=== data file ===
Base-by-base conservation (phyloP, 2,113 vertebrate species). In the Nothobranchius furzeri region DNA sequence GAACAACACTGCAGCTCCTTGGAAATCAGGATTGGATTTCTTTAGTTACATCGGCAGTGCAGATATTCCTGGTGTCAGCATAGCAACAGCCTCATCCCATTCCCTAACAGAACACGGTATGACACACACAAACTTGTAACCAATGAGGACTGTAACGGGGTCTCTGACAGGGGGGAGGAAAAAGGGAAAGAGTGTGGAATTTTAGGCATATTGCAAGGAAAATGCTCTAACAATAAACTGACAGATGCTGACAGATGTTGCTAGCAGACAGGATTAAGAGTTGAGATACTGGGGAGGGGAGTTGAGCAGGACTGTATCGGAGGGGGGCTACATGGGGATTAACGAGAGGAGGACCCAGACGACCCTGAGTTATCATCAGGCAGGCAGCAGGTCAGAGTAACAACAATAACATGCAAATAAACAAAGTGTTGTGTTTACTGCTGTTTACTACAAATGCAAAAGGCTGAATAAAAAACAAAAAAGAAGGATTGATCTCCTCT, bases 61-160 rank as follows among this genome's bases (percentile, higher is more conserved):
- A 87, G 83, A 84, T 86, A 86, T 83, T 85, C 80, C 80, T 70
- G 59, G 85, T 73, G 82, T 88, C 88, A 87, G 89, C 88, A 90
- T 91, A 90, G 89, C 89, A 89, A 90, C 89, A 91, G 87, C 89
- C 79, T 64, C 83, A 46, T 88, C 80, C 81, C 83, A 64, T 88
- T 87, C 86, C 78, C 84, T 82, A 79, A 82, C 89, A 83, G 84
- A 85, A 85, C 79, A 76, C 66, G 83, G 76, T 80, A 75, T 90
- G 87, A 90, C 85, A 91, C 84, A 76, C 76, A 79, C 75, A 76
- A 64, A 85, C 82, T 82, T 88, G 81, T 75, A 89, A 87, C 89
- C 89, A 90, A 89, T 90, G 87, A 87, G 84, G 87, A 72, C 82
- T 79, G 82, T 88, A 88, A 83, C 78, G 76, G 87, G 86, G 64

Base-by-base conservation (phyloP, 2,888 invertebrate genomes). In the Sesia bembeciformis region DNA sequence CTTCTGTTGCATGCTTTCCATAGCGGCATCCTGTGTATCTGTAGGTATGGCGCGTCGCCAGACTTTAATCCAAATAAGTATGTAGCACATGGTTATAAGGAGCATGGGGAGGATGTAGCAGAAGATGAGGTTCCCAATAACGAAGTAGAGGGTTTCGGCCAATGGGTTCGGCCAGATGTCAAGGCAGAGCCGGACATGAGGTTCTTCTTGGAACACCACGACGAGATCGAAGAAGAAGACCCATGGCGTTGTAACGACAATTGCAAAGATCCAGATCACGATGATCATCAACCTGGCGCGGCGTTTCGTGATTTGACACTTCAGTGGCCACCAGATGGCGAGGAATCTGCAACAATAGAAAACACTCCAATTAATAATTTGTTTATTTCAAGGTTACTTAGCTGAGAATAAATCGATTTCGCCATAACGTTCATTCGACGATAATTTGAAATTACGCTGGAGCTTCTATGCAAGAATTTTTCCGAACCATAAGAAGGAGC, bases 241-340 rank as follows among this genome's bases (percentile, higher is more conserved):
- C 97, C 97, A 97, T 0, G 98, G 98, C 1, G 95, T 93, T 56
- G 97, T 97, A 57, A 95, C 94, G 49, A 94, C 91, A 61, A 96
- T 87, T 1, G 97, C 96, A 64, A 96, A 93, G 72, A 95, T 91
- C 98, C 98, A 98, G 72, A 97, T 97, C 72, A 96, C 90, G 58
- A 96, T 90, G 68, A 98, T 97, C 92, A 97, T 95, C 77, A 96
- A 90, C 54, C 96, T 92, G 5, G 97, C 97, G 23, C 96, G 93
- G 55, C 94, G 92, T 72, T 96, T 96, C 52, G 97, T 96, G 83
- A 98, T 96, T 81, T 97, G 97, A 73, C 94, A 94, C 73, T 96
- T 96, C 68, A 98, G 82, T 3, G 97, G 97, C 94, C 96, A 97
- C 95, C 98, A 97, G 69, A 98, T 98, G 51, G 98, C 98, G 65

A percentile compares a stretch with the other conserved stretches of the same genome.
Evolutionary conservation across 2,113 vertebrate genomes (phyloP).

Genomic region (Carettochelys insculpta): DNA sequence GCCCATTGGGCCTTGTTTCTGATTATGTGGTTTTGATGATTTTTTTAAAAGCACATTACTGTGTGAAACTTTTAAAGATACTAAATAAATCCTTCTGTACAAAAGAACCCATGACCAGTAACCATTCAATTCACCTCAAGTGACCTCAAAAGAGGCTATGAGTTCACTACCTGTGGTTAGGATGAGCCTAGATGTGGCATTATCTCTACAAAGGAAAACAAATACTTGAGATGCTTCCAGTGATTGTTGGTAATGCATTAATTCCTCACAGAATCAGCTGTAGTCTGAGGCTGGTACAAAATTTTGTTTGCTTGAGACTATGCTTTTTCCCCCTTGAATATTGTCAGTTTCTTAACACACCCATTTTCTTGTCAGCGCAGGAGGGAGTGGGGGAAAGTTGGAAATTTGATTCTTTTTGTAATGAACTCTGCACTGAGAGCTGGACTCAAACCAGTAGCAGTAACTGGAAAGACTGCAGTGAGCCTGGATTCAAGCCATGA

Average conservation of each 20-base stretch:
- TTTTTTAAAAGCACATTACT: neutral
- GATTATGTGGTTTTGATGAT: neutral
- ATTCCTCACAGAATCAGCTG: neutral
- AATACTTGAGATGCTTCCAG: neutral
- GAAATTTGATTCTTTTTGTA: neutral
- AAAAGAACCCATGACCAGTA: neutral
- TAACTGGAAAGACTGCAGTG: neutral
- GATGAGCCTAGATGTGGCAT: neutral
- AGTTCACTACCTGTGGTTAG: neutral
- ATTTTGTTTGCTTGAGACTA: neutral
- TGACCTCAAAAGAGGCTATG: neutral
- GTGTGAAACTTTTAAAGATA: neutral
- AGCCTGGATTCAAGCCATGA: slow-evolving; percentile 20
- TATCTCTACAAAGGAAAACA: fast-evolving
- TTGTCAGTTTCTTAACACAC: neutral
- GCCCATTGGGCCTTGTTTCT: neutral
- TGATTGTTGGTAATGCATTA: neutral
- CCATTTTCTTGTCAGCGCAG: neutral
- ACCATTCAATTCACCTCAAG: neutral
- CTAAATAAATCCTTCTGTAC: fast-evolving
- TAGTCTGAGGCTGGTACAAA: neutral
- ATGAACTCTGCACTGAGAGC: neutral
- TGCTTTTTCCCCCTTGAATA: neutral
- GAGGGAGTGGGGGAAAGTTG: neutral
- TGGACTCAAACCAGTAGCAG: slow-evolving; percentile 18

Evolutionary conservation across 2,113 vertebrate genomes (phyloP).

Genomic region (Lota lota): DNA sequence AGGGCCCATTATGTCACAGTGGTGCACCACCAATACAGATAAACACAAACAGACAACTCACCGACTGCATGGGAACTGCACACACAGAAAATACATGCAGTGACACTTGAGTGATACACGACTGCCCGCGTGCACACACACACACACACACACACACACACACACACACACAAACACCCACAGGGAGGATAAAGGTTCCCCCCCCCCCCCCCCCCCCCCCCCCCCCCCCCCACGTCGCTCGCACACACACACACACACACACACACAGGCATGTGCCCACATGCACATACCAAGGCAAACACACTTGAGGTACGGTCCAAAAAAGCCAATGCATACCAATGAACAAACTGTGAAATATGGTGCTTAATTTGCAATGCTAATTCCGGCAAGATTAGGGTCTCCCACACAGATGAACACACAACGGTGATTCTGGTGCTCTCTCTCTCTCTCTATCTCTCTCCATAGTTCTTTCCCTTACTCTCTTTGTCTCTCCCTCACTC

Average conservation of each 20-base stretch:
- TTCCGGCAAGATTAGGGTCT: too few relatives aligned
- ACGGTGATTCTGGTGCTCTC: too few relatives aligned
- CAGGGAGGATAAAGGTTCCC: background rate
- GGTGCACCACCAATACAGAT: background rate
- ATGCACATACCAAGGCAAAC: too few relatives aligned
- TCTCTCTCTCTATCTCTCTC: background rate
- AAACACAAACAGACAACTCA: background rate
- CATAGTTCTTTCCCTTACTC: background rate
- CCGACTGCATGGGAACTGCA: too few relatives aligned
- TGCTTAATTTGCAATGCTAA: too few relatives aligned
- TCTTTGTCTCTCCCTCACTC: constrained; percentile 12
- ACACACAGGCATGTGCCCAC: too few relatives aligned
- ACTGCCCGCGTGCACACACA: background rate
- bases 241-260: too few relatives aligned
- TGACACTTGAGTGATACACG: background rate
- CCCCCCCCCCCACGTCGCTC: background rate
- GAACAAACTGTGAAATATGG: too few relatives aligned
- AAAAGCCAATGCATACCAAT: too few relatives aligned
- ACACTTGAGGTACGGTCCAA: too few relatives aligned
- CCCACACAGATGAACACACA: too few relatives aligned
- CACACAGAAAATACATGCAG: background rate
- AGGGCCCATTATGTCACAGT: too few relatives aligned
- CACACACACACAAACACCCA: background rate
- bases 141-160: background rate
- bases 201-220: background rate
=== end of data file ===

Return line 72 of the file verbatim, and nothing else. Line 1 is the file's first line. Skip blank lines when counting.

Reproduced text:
- AAAAGCCAATGCATACCAAT: too few relatives aligned